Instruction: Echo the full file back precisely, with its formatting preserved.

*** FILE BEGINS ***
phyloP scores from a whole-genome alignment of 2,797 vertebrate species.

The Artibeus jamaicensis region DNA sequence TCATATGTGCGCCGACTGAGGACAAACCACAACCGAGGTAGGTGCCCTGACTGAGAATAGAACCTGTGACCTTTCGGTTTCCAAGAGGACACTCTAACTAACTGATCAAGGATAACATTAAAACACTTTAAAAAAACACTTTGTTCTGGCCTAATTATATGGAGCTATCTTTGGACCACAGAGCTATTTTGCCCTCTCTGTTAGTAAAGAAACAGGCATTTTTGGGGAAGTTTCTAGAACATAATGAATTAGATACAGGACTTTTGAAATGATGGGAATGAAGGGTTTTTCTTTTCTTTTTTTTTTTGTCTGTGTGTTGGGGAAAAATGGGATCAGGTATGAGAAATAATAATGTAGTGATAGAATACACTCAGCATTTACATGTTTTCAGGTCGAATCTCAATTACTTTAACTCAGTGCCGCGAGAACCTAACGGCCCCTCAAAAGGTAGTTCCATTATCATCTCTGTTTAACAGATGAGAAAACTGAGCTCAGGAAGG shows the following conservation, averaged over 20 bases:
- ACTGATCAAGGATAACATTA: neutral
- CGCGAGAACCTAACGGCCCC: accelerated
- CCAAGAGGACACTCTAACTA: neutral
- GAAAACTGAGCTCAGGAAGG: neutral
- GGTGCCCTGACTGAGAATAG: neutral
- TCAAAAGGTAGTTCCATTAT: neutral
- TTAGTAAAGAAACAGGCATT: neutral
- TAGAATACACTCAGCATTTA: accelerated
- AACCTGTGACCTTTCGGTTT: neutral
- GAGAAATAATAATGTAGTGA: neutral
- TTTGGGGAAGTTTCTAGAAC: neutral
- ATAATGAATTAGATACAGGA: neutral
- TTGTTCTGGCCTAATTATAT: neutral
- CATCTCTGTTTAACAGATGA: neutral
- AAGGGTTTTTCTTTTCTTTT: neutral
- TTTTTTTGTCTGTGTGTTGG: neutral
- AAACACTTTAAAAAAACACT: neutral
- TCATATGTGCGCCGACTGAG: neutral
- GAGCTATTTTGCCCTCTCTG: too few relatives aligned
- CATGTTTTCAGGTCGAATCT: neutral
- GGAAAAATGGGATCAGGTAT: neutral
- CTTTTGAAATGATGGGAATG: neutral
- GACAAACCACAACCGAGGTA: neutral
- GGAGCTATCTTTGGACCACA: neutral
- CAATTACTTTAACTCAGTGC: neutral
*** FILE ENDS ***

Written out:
phyloP scores from a whole-genome alignment of 2,797 vertebrate species.

The Artibeus jamaicensis region DNA sequence TCATATGTGCGCCGACTGAGGACAAACCACAACCGAGGTAGGTGCCCTGACTGAGAATAGAACCTGTGACCTTTCGGTTTCCAAGAGGACACTCTAACTAACTGATCAAGGATAACATTAAAACACTTTAAAAAAACACTTTGTTCTGGCCTAATTATATGGAGCTATCTTTGGACCACAGAGCTATTTTGCCCTCTCTGTTAGTAAAGAAACAGGCATTTTTGGGGAAGTTTCTAGAACATAATGAATTAGATACAGGACTTTTGAAATGATGGGAATGAAGGGTTTTTCTTTTCTTTTTTTTTTTGTCTGTGTGTTGGGGAAAAATGGGATCAGGTATGAGAAATAATAATGTAGTGATAGAATACACTCAGCATTTACATGTTTTCAGGTCGAATCTCAATTACTTTAACTCAGTGCCGCGAGAACCTAACGGCCCCTCAAAAGGTAGTTCCATTATCATCTCTGTTTAACAGATGAGAAAACTGAGCTCAGGAAGG shows the following conservation, averaged over 20 bases:
- ACTGATCAAGGATAACATTA: neutral
- CGCGAGAACCTAACGGCCCC: accelerated
- CCAAGAGGACACTCTAACTA: neutral
- GAAAACTGAGCTCAGGAAGG: neutral
- GGTGCCCTGACTGAGAATAG: neutral
- TCAAAAGGTAGTTCCATTAT: neutral
- TTAGTAAAGAAACAGGCATT: neutral
- TAGAATACACTCAGCATTTA: accelerated
- AACCTGTGACCTTTCGGTTT: neutral
- GAGAAATAATAATGTAGTGA: neutral
- TTTGGGGAAGTTTCTAGAAC: neutral
- ATAATGAATTAGATACAGGA: neutral
- TTGTTCTGGCCTAATTATAT: neutral
- CATCTCTGTTTAACAGATGA: neutral
- AAGGGTTTTTCTTTTCTTTT: neutral
- TTTTTTTGTCTGTGTGTTGG: neutral
- AAACACTTTAAAAAAACACT: neutral
- TCATATGTGCGCCGACTGAG: neutral
- GAGCTATTTTGCCCTCTCTG: too few relatives aligned
- CATGTTTTCAGGTCGAATCT: neutral
- GGAAAAATGGGATCAGGTAT: neutral
- CTTTTGAAATGATGGGAATG: neutral
- GACAAACCACAACCGAGGTA: neutral
- GGAGCTATCTTTGGACCACA: neutral
- CAATTACTTTAACTCAGTGC: neutral